Although inevitably and consciously reminiscent of Make Way for Ducklings, this book impresses all on its own with its fine...

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LUCKY DUCKLINGS

Based on events that occurred in Montauk, N.Y., in 2000, this title begins when Mama and her five little ducks go for a walk. A surprising fall leads to a dramatic rescue and this endearing story that’s sure to warm hearts for years to come.

Moore chooses straightforward, rhythmic language that engages young readers. “Mama Duck swam to shore. She hopped out onto the grass. Right behind her came Pippin, Bippin, Tippin, Dippin…and last of all…Little Joe.” The family walks through the park, stops for “a bite to eat” and goes on their way. When Mama crosses a storm drain, her little ones follow. Unfortunately the slats in the drain are quite wide, and each duckling falls in. “That could have been the end of the story. But it wasn’t, because…” each time all seems lost for the ducklings, a concerned citizen becomes involved in a step that leads to their eventual rescue. Carpenter uses charcoal and digital media to create illustrations that have a distinctly retro appeal that enhances this classic-feeling tale. From the ducklings’-eye view of alarmed people peering through the grate to the traffic-stopping moment when Mama and her babies are reunited, young ones will be enticed by the events on every page.

Although inevitably and consciously reminiscent of Make Way for Ducklings, this book impresses all on its own with its fine design, compelling story, expressive images and gentle environmental message. (Picture book. 4-7)

Pub Date: Feb. 1, 2013

ISBN: 978-0-439-44861-1

Page Count: 32

Publisher: Orchard/Scholastic

Review Posted Online: Dec. 26, 2012

Kirkus Reviews Issue: Jan. 15, 2013

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Hee haw.

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THE WONKY DONKEY

The print version of a knee-slapping cumulative ditty.

In the song, Smith meets a donkey on the road. It is three-legged, and so a “wonky donkey” that, on further examination, has but one eye and so is a “winky wonky donkey” with a taste for country music and therefore a “honky-tonky winky wonky donkey,” and so on to a final characterization as a “spunky hanky-panky cranky stinky-dinky lanky honky-tonky winky wonky donkey.” A free musical recording (of this version, anyway—the author’s website hints at an adults-only version of the song) is available from the publisher and elsewhere online. Even though the book has no included soundtrack, the sly, high-spirited, eye patch–sporting donkey that grins, winks, farts, and clumps its way through the song on a prosthetic metal hoof in Cowley’s informal watercolors supplies comical visual flourishes for the silly wordplay. Look for ready guffaws from young audiences, whether read or sung, though those attuned to disability stereotypes may find themselves wincing instead or as well.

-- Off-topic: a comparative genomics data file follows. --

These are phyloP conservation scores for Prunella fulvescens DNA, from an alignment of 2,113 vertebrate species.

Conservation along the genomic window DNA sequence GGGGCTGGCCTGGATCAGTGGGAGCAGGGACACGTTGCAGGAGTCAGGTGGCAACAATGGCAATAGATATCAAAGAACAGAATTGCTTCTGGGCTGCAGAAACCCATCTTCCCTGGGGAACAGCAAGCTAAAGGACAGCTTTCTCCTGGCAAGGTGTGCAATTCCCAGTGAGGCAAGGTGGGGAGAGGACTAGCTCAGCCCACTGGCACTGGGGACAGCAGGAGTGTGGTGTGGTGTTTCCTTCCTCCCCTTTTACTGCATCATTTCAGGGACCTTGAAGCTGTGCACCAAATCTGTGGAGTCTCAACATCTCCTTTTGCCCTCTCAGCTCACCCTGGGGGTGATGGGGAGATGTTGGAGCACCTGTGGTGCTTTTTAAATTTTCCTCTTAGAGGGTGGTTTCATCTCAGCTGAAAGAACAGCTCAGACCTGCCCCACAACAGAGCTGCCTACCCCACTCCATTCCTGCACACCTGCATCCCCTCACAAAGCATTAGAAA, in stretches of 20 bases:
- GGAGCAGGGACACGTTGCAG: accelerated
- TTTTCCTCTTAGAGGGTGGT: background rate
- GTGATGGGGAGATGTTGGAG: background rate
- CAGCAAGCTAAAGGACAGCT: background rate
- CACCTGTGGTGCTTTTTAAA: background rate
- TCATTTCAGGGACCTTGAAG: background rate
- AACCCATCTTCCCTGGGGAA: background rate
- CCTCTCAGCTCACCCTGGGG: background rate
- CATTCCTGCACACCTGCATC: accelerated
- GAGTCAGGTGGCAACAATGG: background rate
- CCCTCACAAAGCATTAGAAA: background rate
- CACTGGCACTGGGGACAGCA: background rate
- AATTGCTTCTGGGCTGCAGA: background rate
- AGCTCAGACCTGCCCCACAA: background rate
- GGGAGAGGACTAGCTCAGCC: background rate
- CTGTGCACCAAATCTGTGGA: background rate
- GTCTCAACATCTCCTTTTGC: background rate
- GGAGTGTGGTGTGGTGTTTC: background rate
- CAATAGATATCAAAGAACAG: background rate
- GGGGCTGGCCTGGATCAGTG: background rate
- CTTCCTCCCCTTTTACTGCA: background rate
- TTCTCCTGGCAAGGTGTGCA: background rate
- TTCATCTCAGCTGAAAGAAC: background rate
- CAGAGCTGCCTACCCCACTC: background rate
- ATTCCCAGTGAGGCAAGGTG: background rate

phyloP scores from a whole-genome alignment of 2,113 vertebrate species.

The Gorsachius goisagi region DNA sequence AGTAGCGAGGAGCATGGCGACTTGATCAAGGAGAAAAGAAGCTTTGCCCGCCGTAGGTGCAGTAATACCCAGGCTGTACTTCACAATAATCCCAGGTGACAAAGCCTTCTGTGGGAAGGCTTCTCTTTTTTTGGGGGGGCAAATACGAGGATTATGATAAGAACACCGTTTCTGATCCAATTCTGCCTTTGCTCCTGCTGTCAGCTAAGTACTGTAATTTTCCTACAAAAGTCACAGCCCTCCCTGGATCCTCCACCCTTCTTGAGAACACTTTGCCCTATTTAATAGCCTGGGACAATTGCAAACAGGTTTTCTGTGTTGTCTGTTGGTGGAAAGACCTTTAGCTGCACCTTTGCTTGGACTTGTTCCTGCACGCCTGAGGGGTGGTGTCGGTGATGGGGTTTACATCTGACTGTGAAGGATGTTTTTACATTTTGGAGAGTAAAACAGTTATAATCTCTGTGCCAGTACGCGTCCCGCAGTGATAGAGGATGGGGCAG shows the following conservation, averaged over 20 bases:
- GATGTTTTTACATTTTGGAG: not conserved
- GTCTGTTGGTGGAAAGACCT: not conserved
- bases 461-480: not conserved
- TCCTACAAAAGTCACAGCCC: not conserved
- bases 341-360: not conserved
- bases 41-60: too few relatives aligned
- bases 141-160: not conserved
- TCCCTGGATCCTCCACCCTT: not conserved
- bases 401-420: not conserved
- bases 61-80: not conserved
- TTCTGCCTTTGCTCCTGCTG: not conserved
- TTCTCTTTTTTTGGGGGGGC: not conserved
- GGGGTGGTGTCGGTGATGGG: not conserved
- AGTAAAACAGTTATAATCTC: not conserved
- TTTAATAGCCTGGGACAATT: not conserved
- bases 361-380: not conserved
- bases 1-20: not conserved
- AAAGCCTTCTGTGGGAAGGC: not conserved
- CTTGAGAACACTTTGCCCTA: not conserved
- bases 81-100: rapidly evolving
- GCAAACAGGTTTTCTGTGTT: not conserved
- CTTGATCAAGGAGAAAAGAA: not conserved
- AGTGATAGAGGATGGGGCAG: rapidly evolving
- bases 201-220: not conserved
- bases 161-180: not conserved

Hee haw. (Picture book. 5-7)

Pub Date: May 1, 2010

ISBN: 978-0-545-26124-1

Page Count: 26

Publisher: Scholastic

Review Posted Online: Dec. 29, 2018

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Should be packaged with an oxygen supply, as it will incontestably elicit uncontrollable gales of giggles.

THE DINKY DONKEY

Even more alliterative hanky-panky from the creators of The Wonky Donkey (2010).

Operating on the principle (valid, here) that anything worth doing is worth overdoing, Smith and Cowley give their wildly popular Wonky Donkey a daughter—who, being “cute and small,” was a “dinky donkey”; having “beautiful long eyelashes” she was in consequence a “blinky dinky donkey”; and so on…and on…and on until the cumulative chorus sails past silly and ludicrous to irresistibly hysterical: “She was a stinky funky plinky-plonky winky-tinky,” etc. The repeating “Hee Haw!” chorus hardly suggests what any audience’s escalating response will be. In the illustrations the daughter sports her parent’s big, shiny eyes and winsome grin while posing in a multicolored mohawk next to a rustic boombox (“She was a punky blinky”), painting her hooves pink, crossing her rear legs to signal a need to pee (“winky-tinky inky-pinky”), demonstrating her smelliness with the help of a histrionic hummingbird, and finally cozying up to her proud, evidently single parent (there’s no sign of another) for a closing cuddle.

Should be packaged with an oxygen supply, as it will incontestably elicit uncontrollable gales of giggles. (Picture book. 4-6)

Pub Date: Nov. 5, 2019

ISBN: 978-1-338-60083-4

Page Count: 24

Publisher: Scholastic

Review Posted Online: Oct. 13, 2019

Kirkus Reviews Issue: Nov. 1, 2019

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